Repairing the Government-Business Relationship


Over the past few months, I’ve spoken with dozens of business owners about regulatory reform. The specific issues they highlight vary. Some emphasize the need to overhaul labor laws and worker protection programs that are costly and time-consuming to administer. Some complain that environmental rules are guided more by bureaucrats’ whims than by sound science. Some talk about silly tax policies that discourage them from providing their employees additional benefits, or about unjustified zoning codes that prevent development. Though their grievances and policy recommendations differ, they all share a common concern – that government agencies in Maine view businesses not as valuable allies in promoting prosperity but as malicious entities determined to undermine and ignore regulators’ authority whenever possible.

The owner of a boat-building company recently told me: “If the regulatory bodies looked at business as [a] valuable asset in society…[instead of] wanting to bang down the door and throw fines around and threaten to close doors…it’d be better for everyone.”

This accusatory, adversarial attitude permeates, it seems, every agency and department. According to the Portland Chamber of Commerce, “Employers report too often that regulators can be antagonistic in their interactions. If that behavior was confined to wrong-doers it might be understandable, but it is not.”

Bureaucrats and policymakers need to understand that most businesses want to do the right thing, but many lack the proper knowledge and expertise. Most of the time, businesses that break the law do so involuntarily and unknowingly. The tangle of local, state, and federal regulations has become so impenetrable that small business owners struggle to keep up with the latest requirements. The vast majority of business owners recognize the proper place of government regulation in protecting consumers, workers, and the environment, and are eager to rectify compliance issues and accommodate necessary changes.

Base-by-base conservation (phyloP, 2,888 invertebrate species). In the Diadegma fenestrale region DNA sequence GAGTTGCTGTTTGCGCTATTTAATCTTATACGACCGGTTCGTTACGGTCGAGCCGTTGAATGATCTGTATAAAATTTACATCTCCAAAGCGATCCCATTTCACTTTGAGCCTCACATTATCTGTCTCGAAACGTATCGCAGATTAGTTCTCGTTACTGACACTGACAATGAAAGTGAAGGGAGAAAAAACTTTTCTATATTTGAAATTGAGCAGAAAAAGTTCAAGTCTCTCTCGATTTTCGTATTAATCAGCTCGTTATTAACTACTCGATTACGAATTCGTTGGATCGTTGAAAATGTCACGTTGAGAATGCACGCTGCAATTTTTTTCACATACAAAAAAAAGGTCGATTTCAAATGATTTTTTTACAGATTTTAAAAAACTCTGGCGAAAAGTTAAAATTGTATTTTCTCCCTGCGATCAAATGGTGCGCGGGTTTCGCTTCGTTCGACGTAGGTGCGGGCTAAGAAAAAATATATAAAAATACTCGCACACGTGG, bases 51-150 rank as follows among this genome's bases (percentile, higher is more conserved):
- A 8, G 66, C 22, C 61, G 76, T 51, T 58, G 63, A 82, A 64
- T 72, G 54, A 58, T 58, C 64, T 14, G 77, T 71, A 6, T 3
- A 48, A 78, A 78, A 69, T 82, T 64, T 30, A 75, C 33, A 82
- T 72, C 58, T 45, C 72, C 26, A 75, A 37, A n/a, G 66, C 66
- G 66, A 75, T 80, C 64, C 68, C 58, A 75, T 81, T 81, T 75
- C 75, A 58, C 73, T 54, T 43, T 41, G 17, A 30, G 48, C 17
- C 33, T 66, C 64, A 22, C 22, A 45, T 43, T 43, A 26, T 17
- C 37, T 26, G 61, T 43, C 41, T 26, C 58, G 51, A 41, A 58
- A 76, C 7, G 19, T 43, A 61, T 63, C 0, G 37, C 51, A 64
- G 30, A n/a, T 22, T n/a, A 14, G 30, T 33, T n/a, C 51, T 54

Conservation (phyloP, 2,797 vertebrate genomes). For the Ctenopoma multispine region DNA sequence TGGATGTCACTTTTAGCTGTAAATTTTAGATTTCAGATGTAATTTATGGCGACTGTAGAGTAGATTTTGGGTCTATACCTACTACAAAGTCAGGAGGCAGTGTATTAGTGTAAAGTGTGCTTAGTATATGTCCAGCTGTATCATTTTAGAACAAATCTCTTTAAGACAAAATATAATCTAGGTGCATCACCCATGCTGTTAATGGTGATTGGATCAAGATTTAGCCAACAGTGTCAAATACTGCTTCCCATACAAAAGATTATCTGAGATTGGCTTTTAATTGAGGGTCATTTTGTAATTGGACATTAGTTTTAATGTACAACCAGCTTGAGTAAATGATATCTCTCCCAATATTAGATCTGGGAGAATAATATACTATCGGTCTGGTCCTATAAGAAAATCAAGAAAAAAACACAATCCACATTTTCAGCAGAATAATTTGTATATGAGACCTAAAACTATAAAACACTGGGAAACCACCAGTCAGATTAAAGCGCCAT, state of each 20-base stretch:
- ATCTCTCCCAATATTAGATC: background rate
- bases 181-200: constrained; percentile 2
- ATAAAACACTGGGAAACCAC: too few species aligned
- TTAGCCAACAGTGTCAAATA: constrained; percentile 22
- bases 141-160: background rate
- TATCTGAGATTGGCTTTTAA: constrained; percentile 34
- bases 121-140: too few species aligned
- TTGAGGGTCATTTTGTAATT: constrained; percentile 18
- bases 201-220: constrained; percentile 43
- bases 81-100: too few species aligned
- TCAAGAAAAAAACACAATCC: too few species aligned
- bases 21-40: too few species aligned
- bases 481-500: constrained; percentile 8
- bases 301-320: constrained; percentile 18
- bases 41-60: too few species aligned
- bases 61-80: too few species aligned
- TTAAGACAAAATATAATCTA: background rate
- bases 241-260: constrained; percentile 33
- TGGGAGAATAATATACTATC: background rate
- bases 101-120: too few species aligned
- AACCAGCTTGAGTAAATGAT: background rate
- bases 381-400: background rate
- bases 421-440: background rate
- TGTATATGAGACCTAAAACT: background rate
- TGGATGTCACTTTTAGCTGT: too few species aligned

There are certainly unscrupulous business owners who would compromise the safety of their workers and customers – and ignore their legal obligations – in order to maximize profits. But they are the exception.

To improve the relationship between government agencies and the businesses they oversee, regulations should be made more user-friendly and readable. When rules are easy to understand, compliance increases, mistakes and misinterpretations decline, and there’s less of a need for strained, frustrating interactions with regulators. Ensuring that bureaucrats understand and appreciate the value of businesses, and demonstrate a commitment to cooperation and restraint, is also critical.

A thriving private sector creates jobs, lifts wages, and grows our economy. Maine needs a small, efficient bureaucracy that helps our businesses understand and apply regulations – not one that generates fear, resentment, and avoidance.


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